With the acquisition, Dallas-based i2 intends to provide customers with a more complete product suite, combining RightWorks' procurement software with i2's flagship supply chain management software, the companies said late Thursday.
i2's core software helps automate and manage a company's inventory and product-demand cycles while RightWorks develops procurement software, which links companies with their partners and suppliers over the Web to buy and sell goods and materials.
The move to buy privately held RightWorks comes as the business-to-business market is heating up as a number of players, including i2 rivals Ariba, Commerce One, SAP and Oracle, aggressively expand their product lines to cover the scope of a company's supply chain and purchasing needs.
Ariba, for one, has been actively branching out from its original specialty of providing procurement software into supply chain automation, which has been i2's strong suit. The recent attempts by both companies to expand into each other's territories have led to growing skepticism about the state of their high-profile business-to-business alliance with IBM. The trio was created to sell software and services to help jointly build online marketplaces that serve companies in aerospace, construction, retail, chemical and other industries.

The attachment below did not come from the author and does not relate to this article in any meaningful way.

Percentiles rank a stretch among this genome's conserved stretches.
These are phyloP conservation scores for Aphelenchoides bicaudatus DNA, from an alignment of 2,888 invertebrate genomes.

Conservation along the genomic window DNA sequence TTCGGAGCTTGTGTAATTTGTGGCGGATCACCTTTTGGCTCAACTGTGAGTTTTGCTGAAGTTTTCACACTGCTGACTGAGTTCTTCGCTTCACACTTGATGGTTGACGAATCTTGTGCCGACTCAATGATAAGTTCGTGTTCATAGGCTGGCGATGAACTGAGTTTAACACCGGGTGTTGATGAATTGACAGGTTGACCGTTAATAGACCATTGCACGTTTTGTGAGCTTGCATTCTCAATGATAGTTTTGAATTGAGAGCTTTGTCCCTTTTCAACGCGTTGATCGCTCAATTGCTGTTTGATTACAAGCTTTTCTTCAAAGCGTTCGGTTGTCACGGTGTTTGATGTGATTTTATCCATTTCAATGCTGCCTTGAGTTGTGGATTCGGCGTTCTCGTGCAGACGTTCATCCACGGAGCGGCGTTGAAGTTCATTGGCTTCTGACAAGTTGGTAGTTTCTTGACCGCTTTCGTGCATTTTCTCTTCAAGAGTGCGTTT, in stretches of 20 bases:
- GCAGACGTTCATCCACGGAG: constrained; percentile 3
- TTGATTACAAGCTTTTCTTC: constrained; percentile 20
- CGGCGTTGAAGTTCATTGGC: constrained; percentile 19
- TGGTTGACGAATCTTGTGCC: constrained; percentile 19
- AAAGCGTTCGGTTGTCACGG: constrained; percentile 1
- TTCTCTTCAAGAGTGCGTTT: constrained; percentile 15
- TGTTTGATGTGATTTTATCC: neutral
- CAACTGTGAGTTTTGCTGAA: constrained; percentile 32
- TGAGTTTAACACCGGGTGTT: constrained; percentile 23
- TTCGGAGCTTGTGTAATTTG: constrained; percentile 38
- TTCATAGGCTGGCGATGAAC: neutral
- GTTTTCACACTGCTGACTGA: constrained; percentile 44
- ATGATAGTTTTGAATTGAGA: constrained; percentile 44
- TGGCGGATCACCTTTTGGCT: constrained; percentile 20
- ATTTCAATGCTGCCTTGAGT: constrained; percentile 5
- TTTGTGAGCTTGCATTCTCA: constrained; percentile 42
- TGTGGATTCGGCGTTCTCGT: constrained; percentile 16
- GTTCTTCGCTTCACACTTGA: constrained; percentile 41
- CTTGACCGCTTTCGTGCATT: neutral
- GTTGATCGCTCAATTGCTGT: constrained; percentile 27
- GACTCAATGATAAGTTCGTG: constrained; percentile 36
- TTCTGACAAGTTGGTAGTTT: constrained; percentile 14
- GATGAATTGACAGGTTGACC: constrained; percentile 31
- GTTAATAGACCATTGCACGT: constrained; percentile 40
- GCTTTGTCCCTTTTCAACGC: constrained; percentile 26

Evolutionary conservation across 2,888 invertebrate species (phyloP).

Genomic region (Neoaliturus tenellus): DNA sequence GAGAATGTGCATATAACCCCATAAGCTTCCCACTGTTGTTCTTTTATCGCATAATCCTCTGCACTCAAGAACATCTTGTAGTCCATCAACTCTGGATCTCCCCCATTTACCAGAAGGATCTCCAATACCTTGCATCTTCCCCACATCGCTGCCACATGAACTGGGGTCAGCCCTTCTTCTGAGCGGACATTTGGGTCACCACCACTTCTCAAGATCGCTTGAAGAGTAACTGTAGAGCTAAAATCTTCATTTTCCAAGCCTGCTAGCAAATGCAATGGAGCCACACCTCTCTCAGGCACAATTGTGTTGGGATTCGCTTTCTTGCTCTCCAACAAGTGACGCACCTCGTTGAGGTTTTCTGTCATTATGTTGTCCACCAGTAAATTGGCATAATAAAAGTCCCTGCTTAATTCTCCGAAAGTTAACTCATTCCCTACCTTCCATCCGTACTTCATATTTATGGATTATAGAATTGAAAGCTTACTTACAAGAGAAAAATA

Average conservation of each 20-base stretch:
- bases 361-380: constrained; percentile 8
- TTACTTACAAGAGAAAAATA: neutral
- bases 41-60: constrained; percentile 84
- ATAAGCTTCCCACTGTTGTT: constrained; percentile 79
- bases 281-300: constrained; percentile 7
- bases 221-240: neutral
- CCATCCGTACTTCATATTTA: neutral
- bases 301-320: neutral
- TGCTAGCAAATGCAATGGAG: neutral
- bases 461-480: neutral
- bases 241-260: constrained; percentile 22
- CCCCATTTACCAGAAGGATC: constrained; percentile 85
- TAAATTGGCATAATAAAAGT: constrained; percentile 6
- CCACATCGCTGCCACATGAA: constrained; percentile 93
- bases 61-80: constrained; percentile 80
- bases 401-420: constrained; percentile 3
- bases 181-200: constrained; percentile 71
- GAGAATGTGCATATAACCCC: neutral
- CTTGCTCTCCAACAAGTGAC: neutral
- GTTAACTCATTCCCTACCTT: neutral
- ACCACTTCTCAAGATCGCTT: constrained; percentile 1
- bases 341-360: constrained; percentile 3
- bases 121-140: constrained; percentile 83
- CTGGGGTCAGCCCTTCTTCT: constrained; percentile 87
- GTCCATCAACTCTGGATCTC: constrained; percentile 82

Through the RightWorks acquisition, i2 said it will expand its product suite designed for companies and their online marketplace initiatives to address other business needs such as handling direct and indirect procurement, order management, collaborative design and customer relationship management.
The companies said they expect to release the first set of their integrated software products in 60 days.
Under terms of the agreement, approximately 5.3 million shares of i2's common stock will be exchanged for all of RightWorks' common stock. The deal is valued at roughly $114 million based on i2's closing price Thursday of $21.44, the two companies said.
RightWorks' 400-some employees will join i2, but will continue to work out of their San Jose, Calif., headquarters, and other offices worldwide. RightWorks, which is led by former Baan Chief Executive Mary Coleman, was funded by the Internet Capital Group and serves a number of big-name clients, including Computer Sciences, Fujitsu and Wells Fargo Bank.
The transaction is slated to close in the second quarter of this year, and i2 said it expects the deal to be accretive to earnings by early 2002.
The deal has won approval by the boards of each company and is still subject to government approval and the official thumbs-up from RightWorks' stockholders, as well as to customer closing conditions.